One of the most annoying annoying thing anyone can say to a librarian is this: “Oh, so you work in a library? That’s great, it must be really nice to be able to spend your whole day reading.”
No, it really doesn’t work like this. Librarians are so busy guiding their clients to information, that it is very rare that they have the luxury of reading a book or article from start to finish, deeply, with no skimming. It’s different in my new job - having a deep understanding of the details is what I need to have. This doesn’t happen by osmosis. It comes from in-depth reading.
print is not dead
As a librarian it used to annoy me when people would insist that they needed the printed annual volume of the Corporations Act or the Income Tax Assessment Act or the Competition and Consumer Act. We have it all online, I would say, with hyperlinks to great commentary and other bells and whistles. I was often disappointed with the response.
Now I’m starting to see the other point of view. If you need to return again and again to particular sections of your Act, and you have those sections flagged, it’s faster to just use the books. I’m no slouch when it comes to using online materials - I’ve discreetly raced my new colleagues when they’re looking up a section of our Act. By the time it takes me to get to the Library page on the intranet, navigate to the relevant database and look up a section, if all goes well for me, they’ve been reading their section for about 30 seconds.
Although the better legal databases make it easier to see the context of a particular section in legislation, it’s hard to beat just turning to the next page or the previous page.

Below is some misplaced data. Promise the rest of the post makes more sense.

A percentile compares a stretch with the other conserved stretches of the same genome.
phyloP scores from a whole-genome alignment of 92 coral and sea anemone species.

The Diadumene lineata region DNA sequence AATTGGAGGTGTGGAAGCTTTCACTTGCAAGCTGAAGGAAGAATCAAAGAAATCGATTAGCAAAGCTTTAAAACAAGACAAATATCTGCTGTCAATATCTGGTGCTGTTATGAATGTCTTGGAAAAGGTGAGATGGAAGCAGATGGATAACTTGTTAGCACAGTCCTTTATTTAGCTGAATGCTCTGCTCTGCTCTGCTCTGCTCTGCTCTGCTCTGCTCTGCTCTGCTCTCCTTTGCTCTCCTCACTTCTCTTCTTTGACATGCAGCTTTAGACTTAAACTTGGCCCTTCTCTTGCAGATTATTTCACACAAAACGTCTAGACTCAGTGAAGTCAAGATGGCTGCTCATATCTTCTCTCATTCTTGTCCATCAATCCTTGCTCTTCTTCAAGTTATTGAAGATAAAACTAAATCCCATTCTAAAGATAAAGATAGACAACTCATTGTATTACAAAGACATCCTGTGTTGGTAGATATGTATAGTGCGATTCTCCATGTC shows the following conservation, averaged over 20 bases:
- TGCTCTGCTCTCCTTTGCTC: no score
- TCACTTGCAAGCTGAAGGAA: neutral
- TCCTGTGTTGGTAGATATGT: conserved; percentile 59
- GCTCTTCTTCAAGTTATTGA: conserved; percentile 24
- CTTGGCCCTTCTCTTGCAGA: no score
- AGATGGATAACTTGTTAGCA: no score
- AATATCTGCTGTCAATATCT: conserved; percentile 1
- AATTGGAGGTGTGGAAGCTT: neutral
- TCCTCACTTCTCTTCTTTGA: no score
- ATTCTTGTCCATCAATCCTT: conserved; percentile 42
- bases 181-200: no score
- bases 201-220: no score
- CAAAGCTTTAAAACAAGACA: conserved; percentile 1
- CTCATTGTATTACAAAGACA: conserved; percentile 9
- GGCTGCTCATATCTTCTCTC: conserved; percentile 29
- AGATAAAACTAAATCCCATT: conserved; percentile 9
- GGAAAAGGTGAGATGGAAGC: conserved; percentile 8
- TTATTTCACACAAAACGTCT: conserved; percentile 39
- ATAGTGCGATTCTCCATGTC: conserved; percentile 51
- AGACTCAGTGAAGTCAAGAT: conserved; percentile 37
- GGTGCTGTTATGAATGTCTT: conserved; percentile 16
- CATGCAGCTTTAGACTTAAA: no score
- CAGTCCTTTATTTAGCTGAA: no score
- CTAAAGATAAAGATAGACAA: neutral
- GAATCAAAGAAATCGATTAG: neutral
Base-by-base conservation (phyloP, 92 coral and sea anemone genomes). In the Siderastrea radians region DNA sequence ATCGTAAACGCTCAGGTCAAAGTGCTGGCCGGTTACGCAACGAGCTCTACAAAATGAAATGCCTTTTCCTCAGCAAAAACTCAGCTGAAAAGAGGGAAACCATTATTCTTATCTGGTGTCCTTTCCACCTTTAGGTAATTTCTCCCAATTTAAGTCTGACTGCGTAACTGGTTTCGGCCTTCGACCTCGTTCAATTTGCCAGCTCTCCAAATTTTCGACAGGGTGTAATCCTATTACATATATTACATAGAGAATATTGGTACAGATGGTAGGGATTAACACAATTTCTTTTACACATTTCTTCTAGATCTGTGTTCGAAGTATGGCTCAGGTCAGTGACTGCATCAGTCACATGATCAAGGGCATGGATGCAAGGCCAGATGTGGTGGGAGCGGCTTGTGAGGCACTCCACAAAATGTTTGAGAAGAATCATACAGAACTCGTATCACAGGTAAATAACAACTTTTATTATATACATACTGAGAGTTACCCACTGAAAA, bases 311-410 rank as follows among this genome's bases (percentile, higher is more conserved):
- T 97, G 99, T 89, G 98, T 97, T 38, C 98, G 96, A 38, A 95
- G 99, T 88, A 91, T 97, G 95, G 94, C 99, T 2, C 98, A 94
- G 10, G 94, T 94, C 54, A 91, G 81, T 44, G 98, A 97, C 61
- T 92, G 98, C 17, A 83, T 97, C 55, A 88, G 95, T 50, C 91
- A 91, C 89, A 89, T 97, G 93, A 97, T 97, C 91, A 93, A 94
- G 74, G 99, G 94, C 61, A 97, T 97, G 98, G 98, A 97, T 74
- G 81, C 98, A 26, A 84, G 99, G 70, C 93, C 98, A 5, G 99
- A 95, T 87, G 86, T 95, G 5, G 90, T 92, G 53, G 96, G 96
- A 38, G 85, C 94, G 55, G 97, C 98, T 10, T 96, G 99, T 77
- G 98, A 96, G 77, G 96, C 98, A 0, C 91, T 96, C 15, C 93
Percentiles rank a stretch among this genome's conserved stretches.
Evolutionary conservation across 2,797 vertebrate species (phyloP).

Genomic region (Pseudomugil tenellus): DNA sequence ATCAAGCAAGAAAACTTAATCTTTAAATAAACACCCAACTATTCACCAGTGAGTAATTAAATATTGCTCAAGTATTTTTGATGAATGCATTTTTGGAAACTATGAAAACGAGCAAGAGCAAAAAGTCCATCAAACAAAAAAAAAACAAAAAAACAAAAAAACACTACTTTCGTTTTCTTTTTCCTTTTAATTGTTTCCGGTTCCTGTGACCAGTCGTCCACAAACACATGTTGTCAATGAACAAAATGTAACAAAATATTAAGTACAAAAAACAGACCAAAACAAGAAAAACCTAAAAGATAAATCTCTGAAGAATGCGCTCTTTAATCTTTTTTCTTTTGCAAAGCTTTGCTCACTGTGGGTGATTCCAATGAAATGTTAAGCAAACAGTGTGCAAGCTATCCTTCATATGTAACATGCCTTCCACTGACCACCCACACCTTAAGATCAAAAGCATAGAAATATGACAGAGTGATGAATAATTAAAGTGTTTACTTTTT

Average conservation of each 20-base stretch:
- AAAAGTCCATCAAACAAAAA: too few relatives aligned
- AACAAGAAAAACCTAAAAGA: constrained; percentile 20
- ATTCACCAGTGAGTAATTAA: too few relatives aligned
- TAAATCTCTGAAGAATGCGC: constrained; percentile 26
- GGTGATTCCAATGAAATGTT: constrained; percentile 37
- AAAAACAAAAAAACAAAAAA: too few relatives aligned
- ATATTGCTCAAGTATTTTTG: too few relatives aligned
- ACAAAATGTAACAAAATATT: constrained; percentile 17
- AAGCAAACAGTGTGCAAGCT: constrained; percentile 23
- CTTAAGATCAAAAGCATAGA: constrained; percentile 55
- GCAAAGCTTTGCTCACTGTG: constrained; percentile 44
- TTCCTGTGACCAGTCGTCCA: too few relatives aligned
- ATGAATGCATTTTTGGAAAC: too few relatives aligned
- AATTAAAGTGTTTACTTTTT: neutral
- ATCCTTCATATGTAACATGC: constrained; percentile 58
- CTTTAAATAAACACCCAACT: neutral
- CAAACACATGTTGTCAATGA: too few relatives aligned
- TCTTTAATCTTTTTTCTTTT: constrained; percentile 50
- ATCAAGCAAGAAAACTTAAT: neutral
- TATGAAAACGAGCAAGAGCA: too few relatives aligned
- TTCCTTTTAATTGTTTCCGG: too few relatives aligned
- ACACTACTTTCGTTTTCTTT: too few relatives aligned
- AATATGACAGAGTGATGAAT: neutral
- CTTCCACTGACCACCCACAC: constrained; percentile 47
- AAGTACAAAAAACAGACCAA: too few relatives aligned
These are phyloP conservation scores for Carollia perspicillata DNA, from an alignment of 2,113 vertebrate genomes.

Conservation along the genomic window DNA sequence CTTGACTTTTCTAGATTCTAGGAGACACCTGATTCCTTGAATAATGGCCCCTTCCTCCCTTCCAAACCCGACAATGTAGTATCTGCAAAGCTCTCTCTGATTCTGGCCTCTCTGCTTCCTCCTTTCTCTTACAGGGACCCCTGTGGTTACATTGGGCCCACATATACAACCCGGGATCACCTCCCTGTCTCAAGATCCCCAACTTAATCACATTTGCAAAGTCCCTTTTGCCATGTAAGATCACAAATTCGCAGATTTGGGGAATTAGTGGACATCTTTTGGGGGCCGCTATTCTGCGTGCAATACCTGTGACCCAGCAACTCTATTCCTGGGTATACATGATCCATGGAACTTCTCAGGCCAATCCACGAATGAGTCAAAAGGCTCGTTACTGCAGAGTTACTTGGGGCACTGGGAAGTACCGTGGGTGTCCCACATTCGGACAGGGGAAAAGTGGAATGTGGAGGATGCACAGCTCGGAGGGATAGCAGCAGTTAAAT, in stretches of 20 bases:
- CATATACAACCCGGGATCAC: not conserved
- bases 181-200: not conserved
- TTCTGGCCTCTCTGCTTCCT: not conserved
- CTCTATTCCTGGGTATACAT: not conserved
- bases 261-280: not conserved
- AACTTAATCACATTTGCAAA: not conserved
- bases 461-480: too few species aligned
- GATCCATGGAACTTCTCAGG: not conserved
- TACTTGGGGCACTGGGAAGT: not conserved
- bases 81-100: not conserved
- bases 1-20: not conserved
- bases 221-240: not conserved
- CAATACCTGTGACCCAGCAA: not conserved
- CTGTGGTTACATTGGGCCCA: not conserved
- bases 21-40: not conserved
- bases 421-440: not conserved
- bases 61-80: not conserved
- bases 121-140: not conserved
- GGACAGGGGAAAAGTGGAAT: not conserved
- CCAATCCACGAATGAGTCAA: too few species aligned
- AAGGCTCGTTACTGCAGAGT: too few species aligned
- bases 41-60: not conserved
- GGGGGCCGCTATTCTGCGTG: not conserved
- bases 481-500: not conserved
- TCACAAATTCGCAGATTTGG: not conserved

no more existential angst
Given that there’s often some personal angst in job changes and career changes, I wasn’t aware of this change at first. But I’m starting to notice this, and it is amazing. I no longer feel that I have to constantly justify my existence. This is the worst thing about being a librarian, and it’s huge relief to be free of it!
The questions have been similar in the last five libraries I’ve worked in - “why do you need so many staff, why do you need so much space, do you have to pay for all these books, journals and databases, can the library really help me / my department / my organization?”
I know, each of these questions poses a challenge, and each challenge is actually an opportunity and we should embrace these opportunities with a positive attitude. Because sometimes you (or your team) can answer these challenges successfully and it’s great. I’ve also been on the losing end and have worked in libraries which have lost most of their space or have been merged out of existence. I’m not going to turn this into a “future of libraries” post, I’m just making the observation that whether we’re winning or losing these challenges, it’s exhausting and I can’t see an end in sight - that one glorious day everybody will realize how terribly wrong they were to think that Google or wikipedia or something else could replace librarians, and so we could all live happily ever after.
The work I do in my new job is very specific and if my team doesn’t do it, nobody will. It’s not going to be outsourced and it’s not going to go away. There won’t be too many quiet moments, but if there are any, I’m going to savour them, knowing that at some point it will be extremely busy.
The existential angst I had in libraries was worst on the quiet days. They were slightly tinged with dread and guilt - that things were quiet because we had done a bad job with our marketing.